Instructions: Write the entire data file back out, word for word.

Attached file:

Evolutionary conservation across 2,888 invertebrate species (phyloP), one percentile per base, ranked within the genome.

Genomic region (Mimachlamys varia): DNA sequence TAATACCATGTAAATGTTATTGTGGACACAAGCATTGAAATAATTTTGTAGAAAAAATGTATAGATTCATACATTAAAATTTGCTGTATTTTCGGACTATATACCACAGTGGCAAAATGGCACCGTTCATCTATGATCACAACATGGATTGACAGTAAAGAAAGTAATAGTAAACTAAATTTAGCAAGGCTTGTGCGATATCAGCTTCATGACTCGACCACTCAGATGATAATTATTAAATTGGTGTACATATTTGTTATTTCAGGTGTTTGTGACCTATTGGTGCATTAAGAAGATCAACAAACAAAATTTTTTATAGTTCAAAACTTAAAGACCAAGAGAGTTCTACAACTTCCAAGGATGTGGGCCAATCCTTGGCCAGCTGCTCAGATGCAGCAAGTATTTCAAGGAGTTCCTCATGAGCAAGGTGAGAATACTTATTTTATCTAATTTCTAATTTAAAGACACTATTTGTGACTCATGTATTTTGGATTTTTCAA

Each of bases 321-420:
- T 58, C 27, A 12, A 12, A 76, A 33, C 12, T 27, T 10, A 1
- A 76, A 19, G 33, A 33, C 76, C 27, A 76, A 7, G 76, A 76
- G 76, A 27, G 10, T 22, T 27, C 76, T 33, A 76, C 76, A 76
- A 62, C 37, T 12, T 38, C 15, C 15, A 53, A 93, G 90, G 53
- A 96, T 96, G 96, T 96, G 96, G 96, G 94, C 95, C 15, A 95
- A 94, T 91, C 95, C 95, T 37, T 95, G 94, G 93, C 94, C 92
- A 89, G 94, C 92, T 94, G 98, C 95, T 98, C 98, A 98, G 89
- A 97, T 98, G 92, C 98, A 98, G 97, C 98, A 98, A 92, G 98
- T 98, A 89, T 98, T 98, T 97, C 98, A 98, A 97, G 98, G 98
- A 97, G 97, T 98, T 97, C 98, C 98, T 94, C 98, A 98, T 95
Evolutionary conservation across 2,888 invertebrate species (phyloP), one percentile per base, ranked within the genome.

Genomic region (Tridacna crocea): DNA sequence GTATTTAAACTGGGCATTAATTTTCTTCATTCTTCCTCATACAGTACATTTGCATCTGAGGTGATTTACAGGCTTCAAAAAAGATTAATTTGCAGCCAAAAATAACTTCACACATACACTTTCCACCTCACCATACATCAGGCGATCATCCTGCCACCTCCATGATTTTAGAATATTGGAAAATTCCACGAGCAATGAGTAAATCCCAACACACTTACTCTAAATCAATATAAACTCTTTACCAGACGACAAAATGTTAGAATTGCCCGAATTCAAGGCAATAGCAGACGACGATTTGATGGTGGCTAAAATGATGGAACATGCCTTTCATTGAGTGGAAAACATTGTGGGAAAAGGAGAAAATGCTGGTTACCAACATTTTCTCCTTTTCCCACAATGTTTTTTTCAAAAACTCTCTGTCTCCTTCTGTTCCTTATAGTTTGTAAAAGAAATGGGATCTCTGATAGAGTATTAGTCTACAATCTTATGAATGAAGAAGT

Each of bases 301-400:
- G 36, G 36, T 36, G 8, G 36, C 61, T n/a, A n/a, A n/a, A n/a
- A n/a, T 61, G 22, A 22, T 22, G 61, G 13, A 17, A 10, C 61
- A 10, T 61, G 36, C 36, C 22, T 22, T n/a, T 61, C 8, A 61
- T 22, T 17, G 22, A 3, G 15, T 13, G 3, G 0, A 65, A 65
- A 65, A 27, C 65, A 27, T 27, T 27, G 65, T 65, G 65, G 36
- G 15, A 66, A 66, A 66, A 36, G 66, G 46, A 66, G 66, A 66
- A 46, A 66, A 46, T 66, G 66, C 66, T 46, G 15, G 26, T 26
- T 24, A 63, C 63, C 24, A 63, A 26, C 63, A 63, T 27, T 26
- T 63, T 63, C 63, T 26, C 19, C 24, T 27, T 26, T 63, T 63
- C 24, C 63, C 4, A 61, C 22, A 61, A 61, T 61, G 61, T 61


Evolutionary conservation across 2,888 invertebrate species (phyloP), one percentile per base, ranked within the genome.

Genomic region (Mimachlamys varia): DNA sequence TAATACCATGTAAATGTTATTGTGGACACAAGCATTGAAATAATTTTGTAGAAAAAATGTATAGATTCATACATTAAAATTTGCTGTATTTTCGGACTATATACCACAGTGGCAAAATGGCACCGTTCATCTATGATCACAACATGGATTGACAGTAAAGAAAGTAATAGTAAACTAAATTTAGCAAGGCTTGTGCGATATCAGCTTCATGACTCGACCACTCAGATGATAATTATTAAATTGGTGTACATATTTGTTATTTCAGGTGTTTGTGACCTATTGGTGCATTAAGAAGATCAACAAACAAAATTTTTTATAGTTCAAAACTTAAAGACCAAGAGAGTTCTACAACTTCCAAGGATGTGGGCCAATCCTTGGCCAGCTGCTCAGATGCAGCAAGTATTTCAAGGAGTTCCTCATGAGCAAGGTGAGAATACTTATTTTATCTAATTTCTAATTTAAAGACACTATTTGTGACTCATGTATTTTGGATTTTTCAA

Each of bases 321-420:
- T 58, C 27, A 12, A 12, A 76, A 33, C 12, T 27, T 10, A 1
- A 76, A 19, G 33, A 33, C 76, C 27, A 76, A 7, G 76, A 76
- G 76, A 27, G 10, T 22, T 27, C 76, T 33, A 76, C 76, A 76
- A 62, C 37, T 12, T 38, C 15, C 15, A 53, A 93, G 90, G 53
- A 96, T 96, G 96, T 96, G 96, G 96, G 94, C 95, C 15, A 95
- A 94, T 91, C 95, C 95, T 37, T 95, G 94, G 93, C 94, C 92
- A 89, G 94, C 92, T 94, G 98, C 95, T 98, C 98, A 98, G 89
- A 97, T 98, G 92, C 98, A 98, G 97, C 98, A 98, A 92, G 98
- T 98, A 89, T 98, T 98, T 97, C 98, A 98, A 97, G 98, G 98
- A 97, G 97, T 98, T 97, C 98, C 98, T 94, C 98, A 98, T 95
Evolutionary conservation across 2,888 invertebrate species (phyloP), one percentile per base, ranked within the genome.

Genomic region (Tridacna crocea): DNA sequence GTATTTAAACTGGGCATTAATTTTCTTCATTCTTCCTCATACAGTACATTTGCATCTGAGGTGATTTACAGGCTTCAAAAAAGATTAATTTGCAGCCAAAAATAACTTCACACATACACTTTCCACCTCACCATACATCAGGCGATCATCCTGCCACCTCCATGATTTTAGAATATTGGAAAATTCCACGAGCAATGAGTAAATCCCAACACACTTACTCTAAATCAATATAAACTCTTTACCAGACGACAAAATGTTAGAATTGCCCGAATTCAAGGCAATAGCAGACGACGATTTGATGGTGGCTAAAATGATGGAACATGCCTTTCATTGAGTGGAAAACATTGTGGGAAAAGGAGAAAATGCTGGTTACCAACATTTTCTCCTTTTCCCACAATGTTTTTTTCAAAAACTCTCTGTCTCCTTCTGTTCCTTATAGTTTGTAAAAGAAATGGGATCTCTGATAGAGTATTAGTCTACAATCTTATGAATGAAGAAGT

Each of bases 301-400:
- G 36, G 36, T 36, G 8, G 36, C 61, T n/a, A n/a, A n/a, A n/a
- A n/a, T 61, G 22, A 22, T 22, G 61, G 13, A 17, A 10, C 61
- A 10, T 61, G 36, C 36, C 22, T 22, T n/a, T 61, C 8, A 61
- T 22, T 17, G 22, A 3, G 15, T 13, G 3, G 0, A 65, A 65
- A 65, A 27, C 65, A 27, T 27, T 27, G 65, T 65, G 65, G 36
- G 15, A 66, A 66, A 66, A 36, G 66, G 46, A 66, G 66, A 66
- A 46, A 66, A 46, T 66, G 66, C 66, T 46, G 15, G 26, T 26
- T 24, A 63, C 63, C 24, A 63, A 26, C 63, A 63, T 27, T 26
- T 63, T 63, C 63, T 26, C 19, C 24, T 27, T 26, T 63, T 63
- C 24, C 63, C 4, A 61, C 22, A 61, A 61, T 61, G 61, T 61